November 15, 2011 in Features

In-laws change will after son’s death

Kathy Mitchell/Marcy Sugar Kathy Mitchell
 

Dear Annie: Here’s the story: My sister married into a wealthy family. Unfortunately, her husband died three weeks ago at the age of 63.

My grieving sister was visiting with her in-laws recently and was informed through casual conversation that they had prepared a new will so that their surviving two sons receive equal shares of the estate, and no provision had been made for my sister.

Now she feels as if 35 years of being a loyal, loving and dependable family member meant nothing to these people. Although I know they have no legal obligation to include their late son’s spouse in their will, don’t you think there is a moral obligation to see that she is provided for to some degree after being part of their family all this time? I’m sure if they had had children together, the kids would have inherited some of that money, but because they were childless, my sister gets nothing. Is this fair? – Just Wondering in the USA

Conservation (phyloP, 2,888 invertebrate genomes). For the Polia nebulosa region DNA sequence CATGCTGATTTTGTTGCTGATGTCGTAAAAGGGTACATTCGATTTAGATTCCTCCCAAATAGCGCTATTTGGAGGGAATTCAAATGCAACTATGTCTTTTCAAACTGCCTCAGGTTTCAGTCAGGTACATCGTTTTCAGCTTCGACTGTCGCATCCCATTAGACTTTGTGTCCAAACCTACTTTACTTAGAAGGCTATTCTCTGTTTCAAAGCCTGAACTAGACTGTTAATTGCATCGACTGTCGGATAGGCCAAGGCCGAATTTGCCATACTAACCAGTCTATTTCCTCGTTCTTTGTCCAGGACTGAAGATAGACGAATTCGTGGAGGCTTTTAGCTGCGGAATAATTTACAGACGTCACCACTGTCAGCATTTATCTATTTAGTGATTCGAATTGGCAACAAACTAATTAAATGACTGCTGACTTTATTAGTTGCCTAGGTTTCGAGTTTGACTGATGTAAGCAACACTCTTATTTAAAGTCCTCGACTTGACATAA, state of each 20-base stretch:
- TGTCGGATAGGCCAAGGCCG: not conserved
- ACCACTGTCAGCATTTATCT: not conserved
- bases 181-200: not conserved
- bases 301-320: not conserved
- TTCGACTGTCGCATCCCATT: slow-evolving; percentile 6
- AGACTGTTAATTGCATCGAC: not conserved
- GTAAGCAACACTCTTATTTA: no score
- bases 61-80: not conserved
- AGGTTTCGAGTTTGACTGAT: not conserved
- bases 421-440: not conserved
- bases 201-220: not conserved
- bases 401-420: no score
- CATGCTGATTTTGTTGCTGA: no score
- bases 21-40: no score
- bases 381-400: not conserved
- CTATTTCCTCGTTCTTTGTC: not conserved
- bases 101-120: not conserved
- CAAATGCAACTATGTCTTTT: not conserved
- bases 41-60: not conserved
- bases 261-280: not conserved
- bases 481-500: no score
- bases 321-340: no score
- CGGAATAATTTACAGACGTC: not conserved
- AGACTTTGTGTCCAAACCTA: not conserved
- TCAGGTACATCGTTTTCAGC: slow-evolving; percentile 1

Dear Wondering: We know you have your sister’s best interests at heart, but keep in mind that parents have no obligation, moral or otherwise, to leave their estate to any of their children or grandchildren. They could easily give it all to charity. Unfortunately, when one child receives less, for whatever reason, it gives the impression that the child is not loved as much as the others.

We suspect your sister’s in-laws are simply dividing the estate to ensure that it goes to future descendants, but your sister feels that her contributions and devotion are not valued. This is undoubtedly not true, and she might want to express those hurt feelings to them before the relationship is permanently damaged. We do hope they leave her some piece of jewelry or other personal memento, however, to show how much they love and appreciate her.


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